Sungazing / by Conor Cunningham

Now that we're past the spring equinox the sun will be appearing higher and higher in the Northern sky every day until late June. Add in some clear days and it's good news for solar observers.

At a recent meeting of Oslo based amateur astronomers the weather was on our side and allowed some cracking views of the sun.

f/20. ISO 100, 1/200 second and three strobes at 1/8th power.

I'd wanted to photograph a solar observing session. The aim was to have the observer and the sun in the frame. Of course, capturing the sun can be tricky in the middle of the day so I had to stop my camera down to f/20.

This now means that the foreground will be dark. The solution, some flashes. I used three flashes to camera left at about 1/8th power. The more flashes, the larger the light source and softer the light. My max sync speed is 1/200 so that was my shutter speed.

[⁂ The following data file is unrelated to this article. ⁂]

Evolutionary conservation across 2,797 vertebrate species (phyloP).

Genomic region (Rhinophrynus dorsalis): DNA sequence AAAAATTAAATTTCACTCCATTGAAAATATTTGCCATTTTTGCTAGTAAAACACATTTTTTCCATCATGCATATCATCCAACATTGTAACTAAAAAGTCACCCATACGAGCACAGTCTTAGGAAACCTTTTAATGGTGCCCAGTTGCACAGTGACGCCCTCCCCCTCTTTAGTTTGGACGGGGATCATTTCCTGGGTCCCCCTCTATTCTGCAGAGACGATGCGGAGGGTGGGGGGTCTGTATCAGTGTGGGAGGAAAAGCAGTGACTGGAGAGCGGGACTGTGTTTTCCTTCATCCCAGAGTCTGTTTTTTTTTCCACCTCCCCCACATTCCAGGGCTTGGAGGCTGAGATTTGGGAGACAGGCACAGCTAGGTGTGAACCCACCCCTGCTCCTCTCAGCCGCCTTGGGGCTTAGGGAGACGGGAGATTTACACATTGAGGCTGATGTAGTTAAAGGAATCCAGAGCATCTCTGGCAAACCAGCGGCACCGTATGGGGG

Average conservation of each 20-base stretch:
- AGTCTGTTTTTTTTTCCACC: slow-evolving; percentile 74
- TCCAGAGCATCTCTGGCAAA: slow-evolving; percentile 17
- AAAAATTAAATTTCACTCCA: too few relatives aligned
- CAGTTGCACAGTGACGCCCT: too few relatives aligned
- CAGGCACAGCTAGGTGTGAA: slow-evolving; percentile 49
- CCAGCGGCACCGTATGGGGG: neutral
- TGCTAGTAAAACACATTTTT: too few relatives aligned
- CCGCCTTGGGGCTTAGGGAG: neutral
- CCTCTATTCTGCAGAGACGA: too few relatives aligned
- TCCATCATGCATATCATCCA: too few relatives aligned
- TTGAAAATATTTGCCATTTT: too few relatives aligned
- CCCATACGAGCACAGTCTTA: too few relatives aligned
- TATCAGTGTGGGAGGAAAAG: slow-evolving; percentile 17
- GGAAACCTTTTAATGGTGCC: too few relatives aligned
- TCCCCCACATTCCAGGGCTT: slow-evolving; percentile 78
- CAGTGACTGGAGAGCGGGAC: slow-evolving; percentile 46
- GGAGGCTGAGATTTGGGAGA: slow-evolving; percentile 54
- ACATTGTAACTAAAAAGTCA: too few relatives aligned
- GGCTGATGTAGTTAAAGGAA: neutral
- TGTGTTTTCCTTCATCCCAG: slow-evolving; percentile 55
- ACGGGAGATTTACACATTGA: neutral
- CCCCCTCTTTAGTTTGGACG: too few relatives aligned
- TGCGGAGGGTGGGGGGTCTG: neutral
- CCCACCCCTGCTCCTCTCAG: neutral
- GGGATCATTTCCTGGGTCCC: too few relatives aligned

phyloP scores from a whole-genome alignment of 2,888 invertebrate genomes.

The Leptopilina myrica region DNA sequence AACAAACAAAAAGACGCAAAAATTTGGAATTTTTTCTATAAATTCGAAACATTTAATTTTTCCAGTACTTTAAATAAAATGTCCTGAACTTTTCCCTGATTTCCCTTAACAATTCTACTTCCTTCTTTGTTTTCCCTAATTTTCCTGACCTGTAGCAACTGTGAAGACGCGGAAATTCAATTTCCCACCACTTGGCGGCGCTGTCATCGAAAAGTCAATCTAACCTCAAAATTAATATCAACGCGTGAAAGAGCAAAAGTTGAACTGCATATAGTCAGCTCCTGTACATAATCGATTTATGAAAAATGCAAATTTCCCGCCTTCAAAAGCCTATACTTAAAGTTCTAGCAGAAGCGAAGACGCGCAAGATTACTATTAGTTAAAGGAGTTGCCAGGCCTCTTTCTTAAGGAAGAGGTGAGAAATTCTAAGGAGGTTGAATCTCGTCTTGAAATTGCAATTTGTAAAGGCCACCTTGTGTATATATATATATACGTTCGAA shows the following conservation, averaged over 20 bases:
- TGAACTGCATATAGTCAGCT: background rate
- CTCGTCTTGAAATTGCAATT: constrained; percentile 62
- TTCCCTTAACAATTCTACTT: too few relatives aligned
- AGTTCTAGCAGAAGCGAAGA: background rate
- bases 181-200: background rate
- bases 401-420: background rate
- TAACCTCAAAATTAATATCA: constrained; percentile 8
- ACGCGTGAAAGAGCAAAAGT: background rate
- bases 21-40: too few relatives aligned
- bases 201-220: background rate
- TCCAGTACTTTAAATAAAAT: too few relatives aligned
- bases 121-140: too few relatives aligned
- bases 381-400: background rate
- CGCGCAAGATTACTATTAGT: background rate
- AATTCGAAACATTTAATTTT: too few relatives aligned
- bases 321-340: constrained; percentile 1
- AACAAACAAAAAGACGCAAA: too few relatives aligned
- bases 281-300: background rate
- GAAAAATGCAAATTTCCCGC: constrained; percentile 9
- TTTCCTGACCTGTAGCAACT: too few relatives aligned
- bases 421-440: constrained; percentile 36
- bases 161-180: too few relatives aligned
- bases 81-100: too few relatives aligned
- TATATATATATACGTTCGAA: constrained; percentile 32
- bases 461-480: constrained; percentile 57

After some adjustment of the lighting positions I got my pic. Only a little bit of post in lightroom and the final image is above. Job done!

N.B. Never look at the sun directly with the naked eye or through any optical device unless you are using the correct equipment. I cannot overstate the importance of this. The telescope below is a highly specialised device which filters out 99.9% of the light from the sun. Consult your local amateur astronomy club for more advice.